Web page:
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Darwin Nature Reserve, Darvinsky Zapovednik (Russian: Дарвинский заповедник) is a nature reserve (a zapovednik) in the north of Russia, located in Cherepovetsky District of Vologda Oblast and Breytovsky District of Yaroslavl Oblast, on the shores of the Rybinsk Reservoir of the Volga River. It was established July 18, 1945 to study the effects of raising freshwater level on the environment. It was named after Charles Darwin.
Darwin Nature Reserve Wikipedia
In 1941, all preparatory work for construction of the Rybinsk Reservoir was completed, and the water level started to raise. The reservoir was full in 1947. Since further construction of big reservoirs was planned at the time, research on the effect of the creation of the reservoir on the environment was needed. To perform this research, the nature reserve was created on July 18, 1945.
In 1952 P. A. Petrov, Director of Darvinsky Zapovednik, denounced staff at the nature reserve and implicated Aleksandr Malinovskii, the head of the Main Administration of Zapovednik. This led to an investigation in Darvinsky Zapovednik which vindicated Malinovskii and to the humiliation of Petrov.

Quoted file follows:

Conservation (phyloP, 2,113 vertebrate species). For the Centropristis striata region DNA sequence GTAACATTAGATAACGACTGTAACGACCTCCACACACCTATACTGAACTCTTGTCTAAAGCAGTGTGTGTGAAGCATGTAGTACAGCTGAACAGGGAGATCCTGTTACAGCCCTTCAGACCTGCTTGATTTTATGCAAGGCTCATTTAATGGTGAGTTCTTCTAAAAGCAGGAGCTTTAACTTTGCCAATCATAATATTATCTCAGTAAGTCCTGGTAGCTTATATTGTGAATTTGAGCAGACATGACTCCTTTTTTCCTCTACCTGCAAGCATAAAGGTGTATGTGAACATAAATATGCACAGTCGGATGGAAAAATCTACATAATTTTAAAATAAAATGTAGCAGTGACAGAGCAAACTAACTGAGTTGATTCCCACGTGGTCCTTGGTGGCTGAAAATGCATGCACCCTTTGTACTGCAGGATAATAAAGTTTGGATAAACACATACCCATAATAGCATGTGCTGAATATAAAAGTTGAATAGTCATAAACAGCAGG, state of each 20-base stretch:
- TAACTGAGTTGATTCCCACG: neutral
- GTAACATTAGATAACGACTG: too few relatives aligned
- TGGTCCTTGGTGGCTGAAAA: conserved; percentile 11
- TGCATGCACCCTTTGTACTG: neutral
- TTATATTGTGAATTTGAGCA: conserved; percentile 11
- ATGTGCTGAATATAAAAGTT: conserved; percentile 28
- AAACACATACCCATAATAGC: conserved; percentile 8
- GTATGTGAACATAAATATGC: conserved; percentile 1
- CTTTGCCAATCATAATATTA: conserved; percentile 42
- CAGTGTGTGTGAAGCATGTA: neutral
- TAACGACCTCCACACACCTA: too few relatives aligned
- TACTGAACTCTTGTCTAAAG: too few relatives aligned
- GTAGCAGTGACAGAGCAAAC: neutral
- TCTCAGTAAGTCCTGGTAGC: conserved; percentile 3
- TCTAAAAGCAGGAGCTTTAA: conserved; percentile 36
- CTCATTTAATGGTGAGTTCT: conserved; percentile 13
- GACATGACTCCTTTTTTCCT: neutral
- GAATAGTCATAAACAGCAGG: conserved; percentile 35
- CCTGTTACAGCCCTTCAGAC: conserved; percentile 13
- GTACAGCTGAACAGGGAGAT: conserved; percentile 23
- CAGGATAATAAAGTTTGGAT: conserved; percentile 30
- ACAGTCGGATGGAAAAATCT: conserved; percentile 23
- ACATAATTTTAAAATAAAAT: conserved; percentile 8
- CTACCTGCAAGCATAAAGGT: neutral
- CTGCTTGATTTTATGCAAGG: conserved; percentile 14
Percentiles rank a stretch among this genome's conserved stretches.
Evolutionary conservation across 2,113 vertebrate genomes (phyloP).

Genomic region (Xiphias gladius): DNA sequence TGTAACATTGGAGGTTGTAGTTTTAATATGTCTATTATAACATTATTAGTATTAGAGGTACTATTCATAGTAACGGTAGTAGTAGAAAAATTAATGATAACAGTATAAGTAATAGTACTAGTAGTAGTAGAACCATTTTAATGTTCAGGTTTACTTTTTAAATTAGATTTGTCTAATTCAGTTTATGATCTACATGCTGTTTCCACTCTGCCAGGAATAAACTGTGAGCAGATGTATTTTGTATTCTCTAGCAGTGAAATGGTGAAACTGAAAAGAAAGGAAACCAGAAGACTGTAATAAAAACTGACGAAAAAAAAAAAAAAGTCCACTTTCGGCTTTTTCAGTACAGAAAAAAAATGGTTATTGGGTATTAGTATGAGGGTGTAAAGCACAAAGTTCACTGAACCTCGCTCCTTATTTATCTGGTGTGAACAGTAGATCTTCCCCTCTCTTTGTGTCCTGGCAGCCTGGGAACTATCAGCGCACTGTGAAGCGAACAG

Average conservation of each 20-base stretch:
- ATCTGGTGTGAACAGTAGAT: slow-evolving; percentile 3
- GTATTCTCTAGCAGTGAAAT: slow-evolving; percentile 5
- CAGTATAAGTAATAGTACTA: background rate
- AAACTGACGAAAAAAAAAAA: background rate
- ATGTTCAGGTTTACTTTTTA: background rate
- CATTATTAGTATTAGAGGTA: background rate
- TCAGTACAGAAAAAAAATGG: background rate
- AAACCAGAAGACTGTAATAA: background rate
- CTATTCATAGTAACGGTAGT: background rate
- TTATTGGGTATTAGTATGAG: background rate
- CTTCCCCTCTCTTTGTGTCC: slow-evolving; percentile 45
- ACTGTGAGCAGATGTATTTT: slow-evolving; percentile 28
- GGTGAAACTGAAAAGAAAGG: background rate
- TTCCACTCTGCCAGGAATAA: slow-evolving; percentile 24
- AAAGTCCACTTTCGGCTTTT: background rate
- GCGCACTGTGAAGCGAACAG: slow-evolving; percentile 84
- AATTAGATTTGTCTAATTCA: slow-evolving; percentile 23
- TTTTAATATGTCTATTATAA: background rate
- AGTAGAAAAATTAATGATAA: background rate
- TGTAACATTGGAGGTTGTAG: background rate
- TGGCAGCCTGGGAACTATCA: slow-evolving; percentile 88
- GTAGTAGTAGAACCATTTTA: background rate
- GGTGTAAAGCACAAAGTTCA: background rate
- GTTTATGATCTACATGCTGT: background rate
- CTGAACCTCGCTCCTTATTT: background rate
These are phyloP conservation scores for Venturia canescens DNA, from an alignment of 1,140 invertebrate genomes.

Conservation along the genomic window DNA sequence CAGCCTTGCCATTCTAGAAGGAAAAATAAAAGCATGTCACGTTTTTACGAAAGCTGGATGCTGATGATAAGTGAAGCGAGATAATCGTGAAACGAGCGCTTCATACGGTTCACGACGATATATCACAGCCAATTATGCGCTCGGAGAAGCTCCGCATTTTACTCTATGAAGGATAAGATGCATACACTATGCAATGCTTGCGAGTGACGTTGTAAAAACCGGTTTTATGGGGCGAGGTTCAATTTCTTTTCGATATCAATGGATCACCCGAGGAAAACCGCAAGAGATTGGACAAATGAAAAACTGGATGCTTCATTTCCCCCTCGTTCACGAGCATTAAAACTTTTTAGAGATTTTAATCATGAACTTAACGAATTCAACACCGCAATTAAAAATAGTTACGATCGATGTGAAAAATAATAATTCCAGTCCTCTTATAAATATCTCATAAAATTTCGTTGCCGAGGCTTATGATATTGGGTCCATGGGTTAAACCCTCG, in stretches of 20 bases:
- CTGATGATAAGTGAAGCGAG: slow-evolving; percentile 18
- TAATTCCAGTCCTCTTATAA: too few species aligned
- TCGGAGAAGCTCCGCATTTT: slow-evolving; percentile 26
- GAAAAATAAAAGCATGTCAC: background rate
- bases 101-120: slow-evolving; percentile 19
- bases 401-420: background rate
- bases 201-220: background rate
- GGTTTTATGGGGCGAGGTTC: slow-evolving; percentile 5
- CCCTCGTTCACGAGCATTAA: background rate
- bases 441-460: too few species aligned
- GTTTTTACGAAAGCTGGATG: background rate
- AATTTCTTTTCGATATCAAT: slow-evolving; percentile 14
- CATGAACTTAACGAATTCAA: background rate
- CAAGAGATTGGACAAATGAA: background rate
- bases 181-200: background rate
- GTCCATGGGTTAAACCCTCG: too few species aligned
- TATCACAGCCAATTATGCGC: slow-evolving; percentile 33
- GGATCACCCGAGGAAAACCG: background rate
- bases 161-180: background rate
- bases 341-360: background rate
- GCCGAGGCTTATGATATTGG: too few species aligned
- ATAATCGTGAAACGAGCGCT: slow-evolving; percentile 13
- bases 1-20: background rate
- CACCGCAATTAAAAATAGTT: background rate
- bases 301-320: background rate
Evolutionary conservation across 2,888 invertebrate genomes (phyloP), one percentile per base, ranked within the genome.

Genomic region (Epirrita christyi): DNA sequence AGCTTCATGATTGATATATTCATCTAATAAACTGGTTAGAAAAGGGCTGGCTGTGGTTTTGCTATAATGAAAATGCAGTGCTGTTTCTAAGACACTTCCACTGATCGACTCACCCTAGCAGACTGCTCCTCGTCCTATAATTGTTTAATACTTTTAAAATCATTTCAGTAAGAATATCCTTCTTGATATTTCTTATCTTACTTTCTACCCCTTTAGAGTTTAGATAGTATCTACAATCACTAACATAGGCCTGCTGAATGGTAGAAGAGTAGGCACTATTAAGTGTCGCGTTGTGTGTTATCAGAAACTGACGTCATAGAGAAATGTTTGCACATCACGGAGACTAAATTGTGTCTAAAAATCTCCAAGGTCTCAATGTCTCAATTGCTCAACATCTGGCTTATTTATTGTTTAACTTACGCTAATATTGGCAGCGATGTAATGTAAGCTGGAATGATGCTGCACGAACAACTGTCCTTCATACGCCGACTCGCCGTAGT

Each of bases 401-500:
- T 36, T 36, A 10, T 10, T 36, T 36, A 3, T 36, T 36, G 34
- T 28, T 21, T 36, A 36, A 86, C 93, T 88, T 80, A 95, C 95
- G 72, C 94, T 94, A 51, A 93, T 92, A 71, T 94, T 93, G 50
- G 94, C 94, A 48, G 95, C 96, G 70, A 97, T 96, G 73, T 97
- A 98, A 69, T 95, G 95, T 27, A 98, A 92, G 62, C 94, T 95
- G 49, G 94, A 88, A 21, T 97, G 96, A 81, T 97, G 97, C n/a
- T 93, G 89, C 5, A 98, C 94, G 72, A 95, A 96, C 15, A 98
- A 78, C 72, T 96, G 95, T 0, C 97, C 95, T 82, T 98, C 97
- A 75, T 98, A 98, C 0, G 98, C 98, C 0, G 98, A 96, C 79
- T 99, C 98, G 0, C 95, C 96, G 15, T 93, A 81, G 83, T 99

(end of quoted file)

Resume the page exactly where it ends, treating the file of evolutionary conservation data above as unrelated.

Since 1963, the nature reserve additionally performs the research on capercaillies to facilitate breeding of these birds.
The nature reserve occupies the northwestern part of the reservoir. Of the total area of 1,126.3 square kilometres (434.9 sq mi), 671.8 square kilometres (259.4 sq mi) is occupied by land, and the rest is occupied by water. Approximately two thirds of the reserve are located in Vologda Oblast and one third is located in Yaroslavl Oblast. The major part of the area which belongs to Vologda Oblast is a peninsula in the Rybinsk Reservoir.
Darwin Nature Reserve is located on Sheksna-Mologa Plain and is flat. Much of the area of the reserve is covered by coniferous forest (taiga) and swamps. In winter, swamps, rivers, and the Rybinsk reservoir stay frozen for several months.
The addition of the reservoir to the landscape considerably altered the climate. In particular, the principal winds are flow currently from the northwest, as compared with southern and southwestern winds dominated previously.
Among other the features related to human activity there are peat islands on the Rybinsk reservoir, which were formed as a consequence of the erosion of the bottom of the reservoir. Peat, which was deposited below the soil, floats and forms the islands. Another feature are the wells used to burn coal in the 18th century. A number of villages went under water when the reservoir was being filled, and some of the villages are still marked by islands with groups of trees.
Large mammals resident in the nature reserve include brown bear, gray wolf, moose, and wild boar.